A group of New York City residents awoke early last Saturday, left their air-conditioned homes – most likely powered by natural gas – hopped in a diesel-fueled bus and began a three hour journey to beautiful Susquehanna County, PA. While a minority of the group was there to get educated on shale gas development, the latter seemed to tag along just to pose with their signs and hold up traffic.
There is a lot of rhetoric and misinformation that surround the process of developing natural gas from shale. One common misconception is that it only benefits the companies and the “lucky” landowners who receive royalties. In reality, this couldn’t be further from the truth.
Anyone living in Pennsylvania can drive down the street and see the benefits of shale gas development throughout their communities. As evidence, the McKinsey Global Institute issued a study earlier this month that further demonstrates this. The Susquehanna Valley Center for Public Policy discussed the report:
The Upper Devonian Shale formation made headlines this week in Southwest Pennsylvania after CONSOL Energy developed its first Upper Devonian natural gas well. Other operators in the area, including Range Resources, have also begun to see the potential of this formation.
The Upper Devonian
A portion of this formation lies in Southwestern Pennsylvania above the prolific Marcellus Shale. At 6,000 to 6,500 feet below the surface, this shale formation lies well below the water table and at a perfect depth to utilize horizontal drilling in combination with hydraulic fracturing.
The school of public health at West Virginia University recently released a study on air quality in the state, which examines the effects of shale gas development on the air quality of West Virginia. The study was conducted at seven well sites to collect data on dust, hydrocarbon compounds and on noise, radiation and light levels.
As I get ready to throw eight dozen hotdogs and hamburgers on the grill, I can’t help but appreciate the ability to flip a couple switches, light the grill and spend time with family and friends – which, if it gets as hot as forecasted, might shift quickly inside to the air conditioned house. This is thanks to cheap and abundant energy sources like natural gas being produced throughout the country, which make our lives better every day.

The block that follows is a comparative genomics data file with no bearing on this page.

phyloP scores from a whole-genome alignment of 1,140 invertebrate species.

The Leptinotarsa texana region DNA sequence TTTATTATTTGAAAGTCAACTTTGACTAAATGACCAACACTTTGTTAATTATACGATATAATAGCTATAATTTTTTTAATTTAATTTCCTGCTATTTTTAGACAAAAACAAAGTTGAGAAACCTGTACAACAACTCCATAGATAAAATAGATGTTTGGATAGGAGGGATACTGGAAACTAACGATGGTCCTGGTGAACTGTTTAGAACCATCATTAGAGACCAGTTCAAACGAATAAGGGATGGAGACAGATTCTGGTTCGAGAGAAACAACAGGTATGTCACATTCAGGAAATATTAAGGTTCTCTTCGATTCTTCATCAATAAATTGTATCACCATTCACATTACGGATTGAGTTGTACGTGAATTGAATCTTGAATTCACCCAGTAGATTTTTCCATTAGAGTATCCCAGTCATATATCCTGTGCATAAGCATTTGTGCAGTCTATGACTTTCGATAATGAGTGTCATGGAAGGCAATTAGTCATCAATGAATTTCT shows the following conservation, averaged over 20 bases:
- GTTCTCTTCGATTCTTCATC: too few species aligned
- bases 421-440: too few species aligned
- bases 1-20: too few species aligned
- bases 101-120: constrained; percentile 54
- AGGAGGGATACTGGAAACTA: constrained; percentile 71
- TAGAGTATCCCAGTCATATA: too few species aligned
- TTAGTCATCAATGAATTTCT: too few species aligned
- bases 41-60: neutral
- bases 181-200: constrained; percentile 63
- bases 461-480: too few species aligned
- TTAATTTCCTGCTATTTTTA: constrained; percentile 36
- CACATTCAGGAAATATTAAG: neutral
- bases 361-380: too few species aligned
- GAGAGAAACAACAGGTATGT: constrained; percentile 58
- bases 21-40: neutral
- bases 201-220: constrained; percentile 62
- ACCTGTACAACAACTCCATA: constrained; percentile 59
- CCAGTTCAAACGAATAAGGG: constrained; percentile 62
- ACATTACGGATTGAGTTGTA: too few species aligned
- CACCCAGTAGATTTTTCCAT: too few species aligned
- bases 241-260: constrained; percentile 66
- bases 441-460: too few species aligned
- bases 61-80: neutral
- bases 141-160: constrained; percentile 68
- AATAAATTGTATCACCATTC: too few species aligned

Nicole reported on Friday about the letter the Wayne County commissioners sent in early June to Delaware River Basin Commission (DRBC) Executive Director, Carol Collier, expressing their frustrations over its delay in approving responsible shale development. This was followed last week with a similar letter from Pa. Governor Tom Corbett to Collier on behalf of his constituents in the DRBC region.
Three New York residents have left their home state in search of work. Their search has brought them to Washington County, Pa., where all three now have good paying jobs in the natural gas industry.
Scott Perry recently came to Washington & Jefferson College (W&J) to talk about areas of improvement and successes of the industry, as well as oil and gas regulation. The lecture brought out around 100 people and was part of the continuing Energy Lecture Series.
Penn State extension educator, Dave Messersmith came to Brooklyn Township and spoke about European shale gas development, it’s complications, and how the continent’s governments are working to develop their shale resources. He also discussed shale development in Pennsylvania and exactly what it’s meant for the agriculture industry.
Last week the Pennsylvania Department of Environmental Protection (DEP) held a public hearing for the proposed Mark West compressor station, slated for Smith Township in Washington County. The hearing filled with residents from neighboring communities – a large majority of whom supported the Mark West expansion.